Ignoring Advocate General Roemer's Opinion, the European Court of Justice held that Van Gend en Loos could recover the money it paid under the tariff. Article 12 was capable of creating personal rights for Van Gend en Loos, even though this was not expressly stated. The Netherlands could not impose a higher tariff than that in force on 1 January 1958 (when the Treaty came into force). An increase in the tariff could arise either through an increase in the rate or through the reclassification of a product into a higher-rated category, and that both were illegal under Article 12. The question of the proper tariff for urea-formaldehyde (i.e., that which was correctly applied on 1 January 1958) was remitted to the national court. 
|“||The Community constitutes a new legal order of international law for the benefit of which the states have limited their sovereign rights, albeit within limited fields and the subjects of which comprise not only member states but also their nationals. Independently of the legislation of member states, community law therefore not only imposes obligations on individuals but is also intended to confer upon them rights which become part of their legal heritage. These rights arise not only where they are expressly granted by the treaty, but also by reason of obligations which the treaty imposes in a clearly defined way upon individuals as well as upon the member states and upon the institutions of the community.
The wording of article 12 contains a clear and unconditional prohibition which is not a positive but a negative obligation. This obligation, moreover, is not qualified by any reservation on the part of states which would make its implementation conditional upon a positive legislative measure enacted under national law. The very nature of this prohibition makes it ideally adapted to produce direct effects in the legal relationship between member states and their subjects.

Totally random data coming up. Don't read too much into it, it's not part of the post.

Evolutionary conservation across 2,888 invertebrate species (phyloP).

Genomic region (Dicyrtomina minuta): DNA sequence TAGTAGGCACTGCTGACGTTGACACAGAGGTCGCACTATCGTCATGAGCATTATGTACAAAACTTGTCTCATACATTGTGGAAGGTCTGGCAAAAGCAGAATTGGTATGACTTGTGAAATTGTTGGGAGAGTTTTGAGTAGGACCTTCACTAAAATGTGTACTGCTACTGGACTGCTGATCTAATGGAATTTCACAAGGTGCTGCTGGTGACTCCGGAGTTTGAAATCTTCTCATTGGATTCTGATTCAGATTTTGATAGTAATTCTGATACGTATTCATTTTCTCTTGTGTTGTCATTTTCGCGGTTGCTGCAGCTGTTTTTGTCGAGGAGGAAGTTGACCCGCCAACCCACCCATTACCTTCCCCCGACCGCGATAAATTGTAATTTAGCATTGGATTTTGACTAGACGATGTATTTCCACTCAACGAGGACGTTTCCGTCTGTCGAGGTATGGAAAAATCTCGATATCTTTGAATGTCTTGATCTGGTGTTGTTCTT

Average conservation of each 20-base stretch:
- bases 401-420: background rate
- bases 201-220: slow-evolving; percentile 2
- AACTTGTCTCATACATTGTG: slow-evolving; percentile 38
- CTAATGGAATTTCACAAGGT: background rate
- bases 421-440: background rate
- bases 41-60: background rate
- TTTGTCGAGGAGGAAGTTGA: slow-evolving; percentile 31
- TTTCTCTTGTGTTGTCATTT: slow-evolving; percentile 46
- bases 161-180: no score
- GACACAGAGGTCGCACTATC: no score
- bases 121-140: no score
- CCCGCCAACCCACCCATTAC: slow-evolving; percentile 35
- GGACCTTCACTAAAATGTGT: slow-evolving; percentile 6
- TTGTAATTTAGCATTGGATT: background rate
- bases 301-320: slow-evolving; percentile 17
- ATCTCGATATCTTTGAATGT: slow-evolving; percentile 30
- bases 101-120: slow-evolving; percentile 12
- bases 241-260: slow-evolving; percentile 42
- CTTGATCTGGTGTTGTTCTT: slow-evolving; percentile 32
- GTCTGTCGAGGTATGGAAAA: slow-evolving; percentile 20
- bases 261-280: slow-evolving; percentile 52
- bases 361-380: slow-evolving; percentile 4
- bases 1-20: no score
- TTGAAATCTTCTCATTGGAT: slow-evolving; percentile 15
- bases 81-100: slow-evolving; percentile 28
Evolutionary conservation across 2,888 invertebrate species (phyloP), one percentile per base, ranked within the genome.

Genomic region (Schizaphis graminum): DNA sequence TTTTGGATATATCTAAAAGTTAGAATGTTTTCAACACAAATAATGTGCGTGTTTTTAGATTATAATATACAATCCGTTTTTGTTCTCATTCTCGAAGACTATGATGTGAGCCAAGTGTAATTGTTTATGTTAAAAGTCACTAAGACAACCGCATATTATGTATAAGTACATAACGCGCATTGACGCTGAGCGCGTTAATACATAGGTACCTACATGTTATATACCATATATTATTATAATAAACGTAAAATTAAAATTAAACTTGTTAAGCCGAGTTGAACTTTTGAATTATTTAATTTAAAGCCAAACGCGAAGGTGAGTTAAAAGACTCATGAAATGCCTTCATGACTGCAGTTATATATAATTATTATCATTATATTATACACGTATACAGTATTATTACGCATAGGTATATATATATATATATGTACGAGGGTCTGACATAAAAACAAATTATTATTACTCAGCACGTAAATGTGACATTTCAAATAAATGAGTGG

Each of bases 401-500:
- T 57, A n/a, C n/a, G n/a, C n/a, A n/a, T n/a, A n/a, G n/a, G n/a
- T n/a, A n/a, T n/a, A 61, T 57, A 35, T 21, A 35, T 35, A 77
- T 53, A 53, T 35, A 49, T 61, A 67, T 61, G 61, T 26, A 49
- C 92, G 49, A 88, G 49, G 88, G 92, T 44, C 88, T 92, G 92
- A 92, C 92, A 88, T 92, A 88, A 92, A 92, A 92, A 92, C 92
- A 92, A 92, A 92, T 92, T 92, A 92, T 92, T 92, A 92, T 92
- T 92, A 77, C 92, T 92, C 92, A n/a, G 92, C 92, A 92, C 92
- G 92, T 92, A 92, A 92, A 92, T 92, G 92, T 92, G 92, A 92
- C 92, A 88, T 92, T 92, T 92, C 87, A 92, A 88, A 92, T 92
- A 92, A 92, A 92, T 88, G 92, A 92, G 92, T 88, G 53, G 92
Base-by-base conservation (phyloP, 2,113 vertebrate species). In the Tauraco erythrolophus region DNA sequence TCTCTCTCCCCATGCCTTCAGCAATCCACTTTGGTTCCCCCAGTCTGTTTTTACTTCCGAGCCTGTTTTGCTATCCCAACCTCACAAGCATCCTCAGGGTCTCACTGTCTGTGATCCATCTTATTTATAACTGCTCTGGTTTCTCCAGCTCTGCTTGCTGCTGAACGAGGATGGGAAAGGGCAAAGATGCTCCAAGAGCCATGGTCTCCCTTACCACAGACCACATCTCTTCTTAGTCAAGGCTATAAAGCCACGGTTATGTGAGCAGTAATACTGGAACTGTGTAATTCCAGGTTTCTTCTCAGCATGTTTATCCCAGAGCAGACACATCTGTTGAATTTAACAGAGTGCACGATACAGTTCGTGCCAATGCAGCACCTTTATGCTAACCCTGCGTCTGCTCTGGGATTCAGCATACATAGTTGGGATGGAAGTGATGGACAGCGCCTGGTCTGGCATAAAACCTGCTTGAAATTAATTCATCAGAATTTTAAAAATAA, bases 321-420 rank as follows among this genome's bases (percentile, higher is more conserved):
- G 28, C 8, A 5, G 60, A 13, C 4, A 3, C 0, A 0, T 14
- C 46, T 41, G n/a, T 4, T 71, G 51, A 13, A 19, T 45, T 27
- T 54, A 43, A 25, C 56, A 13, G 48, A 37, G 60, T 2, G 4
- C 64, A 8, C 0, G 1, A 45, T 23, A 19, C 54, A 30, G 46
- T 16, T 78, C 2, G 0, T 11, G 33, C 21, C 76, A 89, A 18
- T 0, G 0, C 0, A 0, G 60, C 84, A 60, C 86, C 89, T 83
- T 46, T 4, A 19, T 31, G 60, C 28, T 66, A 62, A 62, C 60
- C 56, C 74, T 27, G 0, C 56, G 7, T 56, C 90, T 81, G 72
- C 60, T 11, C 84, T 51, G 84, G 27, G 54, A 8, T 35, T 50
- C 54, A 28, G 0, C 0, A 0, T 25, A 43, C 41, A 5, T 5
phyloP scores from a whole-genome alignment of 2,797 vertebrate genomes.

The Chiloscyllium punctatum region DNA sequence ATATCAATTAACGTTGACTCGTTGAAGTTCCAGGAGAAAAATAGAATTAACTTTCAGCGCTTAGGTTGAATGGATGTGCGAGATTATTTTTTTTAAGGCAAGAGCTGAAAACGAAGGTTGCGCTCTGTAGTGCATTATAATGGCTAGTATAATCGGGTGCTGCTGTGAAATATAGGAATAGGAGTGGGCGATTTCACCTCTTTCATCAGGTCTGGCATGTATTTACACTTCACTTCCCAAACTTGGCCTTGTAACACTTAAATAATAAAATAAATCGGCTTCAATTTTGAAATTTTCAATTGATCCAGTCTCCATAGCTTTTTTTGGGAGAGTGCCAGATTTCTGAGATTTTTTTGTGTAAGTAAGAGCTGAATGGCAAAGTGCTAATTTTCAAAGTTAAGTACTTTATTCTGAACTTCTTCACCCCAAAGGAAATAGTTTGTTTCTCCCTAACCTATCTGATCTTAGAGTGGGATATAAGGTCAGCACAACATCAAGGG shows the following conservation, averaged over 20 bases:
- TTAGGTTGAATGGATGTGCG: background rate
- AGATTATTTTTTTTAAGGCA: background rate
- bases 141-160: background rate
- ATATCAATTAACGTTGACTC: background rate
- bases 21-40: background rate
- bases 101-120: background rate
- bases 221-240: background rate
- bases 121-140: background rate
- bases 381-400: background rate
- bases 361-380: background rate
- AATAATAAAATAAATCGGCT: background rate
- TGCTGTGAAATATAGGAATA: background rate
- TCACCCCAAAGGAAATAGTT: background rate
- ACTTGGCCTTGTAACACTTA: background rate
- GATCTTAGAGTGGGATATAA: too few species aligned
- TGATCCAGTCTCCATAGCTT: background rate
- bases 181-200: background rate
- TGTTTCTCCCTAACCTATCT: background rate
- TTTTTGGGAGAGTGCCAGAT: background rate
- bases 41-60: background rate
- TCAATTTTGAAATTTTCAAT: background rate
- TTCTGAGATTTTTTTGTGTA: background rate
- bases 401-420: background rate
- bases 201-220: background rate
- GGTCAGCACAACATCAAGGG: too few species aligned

The court decided that the fact that the failure of member states to comply with EU law could be supervised by enforcement actions brought either by the Commission or other member state, did not mean that individuals should not also be able to act as enforcers in national courts. Two reasons were given. The first was that a failure to recognise a concept of direct effect would not give sufficient legal protection to individuals. The second was that individual enforcement was an effective supervisory mechanism. The availability of supervision and legal application of article rights by individuals, the Commission and member states is described by Stephen Weatherill as being one of "dual vigilance".
The case is authority for the proposition that articles of the EC treaty are directly effective (as distinct from directly applicable) in their application against the state.
The case illustrates the creative jurisprudence of the European Court of Justice. The concept of direct effect is not mentioned in the treaty. The court held that such a doctrine was necessary to ensure the compliance of member states with their obligations under the Treaty of Rome.
The case illustrates a procedure of enforcement of EC law at the national level—direct effect does not require the Commission to bring an action against the state. This is significant because it provides a more effective distributed enforcement mechanism.
The ECJ first articulated its doctrine of direct effect in 1963 in what is probably the most famous of its ruling.